Name: Trametes cinnabarina (Jacq.) Fr.
Most Confident Observations:
Copyright © 2018 JudyS (JudyS)
Copyright © 2017 Danny Newman (myxomop)
Copyright © 2018 walt sturgeon (Mycowalt)
Copyright © 2018 walt sturgeon (Mycowalt)
Version: 5
Previous Version 

First person to use this name on MO: Erlon
Editors: Alan Rockefeller, Patrick R. Leacock, Chaelthomas


Domain: Eukarya

Kingdom: Fungi

Phylum: Basidiomycota

Class: Agaricomycetes

Order: Polyporales

Family: Polyporaceae

Genus: Trametes

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Notes on Taxonomy: [Edit]

Remarks: combination also proposed by Hariot & Patouillard 1903, J. Bot. (Morot) 17: 8
Sanctioned by: Fr.

Pileus convex-plane, dimidiate, laterally extended, reviving the second season, 4-6 X 5-10 X 0.5-1 em.; surface azonate, rugulose, pruinose to tomentose, at length glabrous, the color changing from light-orange to cinnabar-red, often fading with age; margin acute, except in large plants, faintly zonate; context floccose, elastic, zonate, reddish; tubes nearly equaling the context, firm, miniatous within, the mouths small, 2-3 to a mm., regular, coccineous, dissepiments rather thin, entire; spores 6-8 X 2-3 p..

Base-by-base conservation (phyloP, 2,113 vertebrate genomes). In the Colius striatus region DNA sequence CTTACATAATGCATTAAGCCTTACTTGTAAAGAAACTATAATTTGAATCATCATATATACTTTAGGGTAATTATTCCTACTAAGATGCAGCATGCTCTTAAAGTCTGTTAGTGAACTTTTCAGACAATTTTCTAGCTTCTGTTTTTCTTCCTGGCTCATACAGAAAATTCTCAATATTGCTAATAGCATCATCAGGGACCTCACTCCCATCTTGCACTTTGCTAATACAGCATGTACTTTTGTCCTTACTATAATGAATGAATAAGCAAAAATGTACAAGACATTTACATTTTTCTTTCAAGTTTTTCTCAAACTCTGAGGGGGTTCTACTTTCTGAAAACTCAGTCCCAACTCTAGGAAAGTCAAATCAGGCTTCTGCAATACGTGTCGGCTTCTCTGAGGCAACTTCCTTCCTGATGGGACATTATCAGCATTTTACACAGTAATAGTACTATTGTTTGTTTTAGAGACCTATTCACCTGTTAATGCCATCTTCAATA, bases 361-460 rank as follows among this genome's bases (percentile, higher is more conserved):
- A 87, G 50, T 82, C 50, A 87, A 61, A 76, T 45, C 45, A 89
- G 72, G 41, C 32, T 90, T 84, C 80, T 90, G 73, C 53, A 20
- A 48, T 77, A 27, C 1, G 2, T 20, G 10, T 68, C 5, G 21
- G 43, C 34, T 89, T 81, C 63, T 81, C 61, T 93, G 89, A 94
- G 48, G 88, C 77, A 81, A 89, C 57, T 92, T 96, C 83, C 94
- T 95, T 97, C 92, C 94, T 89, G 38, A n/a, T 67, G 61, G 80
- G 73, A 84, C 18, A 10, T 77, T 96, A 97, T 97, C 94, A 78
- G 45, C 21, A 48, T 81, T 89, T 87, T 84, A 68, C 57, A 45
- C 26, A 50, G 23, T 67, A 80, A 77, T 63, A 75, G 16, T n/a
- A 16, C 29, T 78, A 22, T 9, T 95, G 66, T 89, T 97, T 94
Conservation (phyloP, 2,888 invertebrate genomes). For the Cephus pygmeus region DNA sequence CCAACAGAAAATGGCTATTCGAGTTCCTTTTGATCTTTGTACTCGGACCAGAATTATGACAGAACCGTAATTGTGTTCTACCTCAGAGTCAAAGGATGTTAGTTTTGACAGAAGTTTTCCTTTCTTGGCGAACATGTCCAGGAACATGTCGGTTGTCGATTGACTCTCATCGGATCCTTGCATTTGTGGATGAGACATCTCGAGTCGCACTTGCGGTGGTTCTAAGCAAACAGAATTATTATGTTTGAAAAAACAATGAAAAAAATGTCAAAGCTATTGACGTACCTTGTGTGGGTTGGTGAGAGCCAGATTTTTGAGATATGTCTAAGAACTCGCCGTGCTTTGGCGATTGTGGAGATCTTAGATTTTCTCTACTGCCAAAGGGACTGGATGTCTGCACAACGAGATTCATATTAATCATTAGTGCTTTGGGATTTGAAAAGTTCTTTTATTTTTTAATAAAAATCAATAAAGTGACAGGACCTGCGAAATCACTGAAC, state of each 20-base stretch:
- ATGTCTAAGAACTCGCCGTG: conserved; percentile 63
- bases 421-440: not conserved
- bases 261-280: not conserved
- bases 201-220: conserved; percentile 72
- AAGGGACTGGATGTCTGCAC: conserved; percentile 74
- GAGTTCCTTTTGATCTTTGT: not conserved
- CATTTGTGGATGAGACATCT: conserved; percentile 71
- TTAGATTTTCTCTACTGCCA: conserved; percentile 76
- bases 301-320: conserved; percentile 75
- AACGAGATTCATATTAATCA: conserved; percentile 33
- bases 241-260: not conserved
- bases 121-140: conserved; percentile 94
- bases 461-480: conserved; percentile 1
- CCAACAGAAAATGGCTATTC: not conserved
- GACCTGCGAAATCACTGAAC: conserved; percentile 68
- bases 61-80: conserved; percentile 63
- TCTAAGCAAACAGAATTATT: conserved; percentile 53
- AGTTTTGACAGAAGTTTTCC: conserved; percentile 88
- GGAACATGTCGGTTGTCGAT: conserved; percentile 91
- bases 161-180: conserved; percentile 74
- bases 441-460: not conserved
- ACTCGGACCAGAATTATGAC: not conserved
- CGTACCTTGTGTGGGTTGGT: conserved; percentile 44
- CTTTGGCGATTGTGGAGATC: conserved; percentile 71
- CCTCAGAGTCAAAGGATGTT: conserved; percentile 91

Reported by Harkness as occurring on oak in California.

I asked Joan Knapp the difference between T. cinnabarina and T. sanguinea and she said:

I’d lean towards Trametes cinnabarina (although T. sanguinea is tempting because the brackets look thin). However, the brackets are hemispherical and look as if they are attached to the wood along the ‘flat’ side; they are also basically flat. T. sanguinea would look more curved into a funnel-like shape – like a Stereum ostrea bracket – and often show a distinct very short stipe attachment.

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Created: 2011-05-05 18:26:05 BST (+0100) by Erlon (Herbert Baker)
Last modified: 2018-11-07 01:18:52 GMT (+0000) by Alan Rockefeller (Alan Rockefeller)
Viewed: 843 times, last viewed: 2019-02-20 00:43:38 GMT (+0000)
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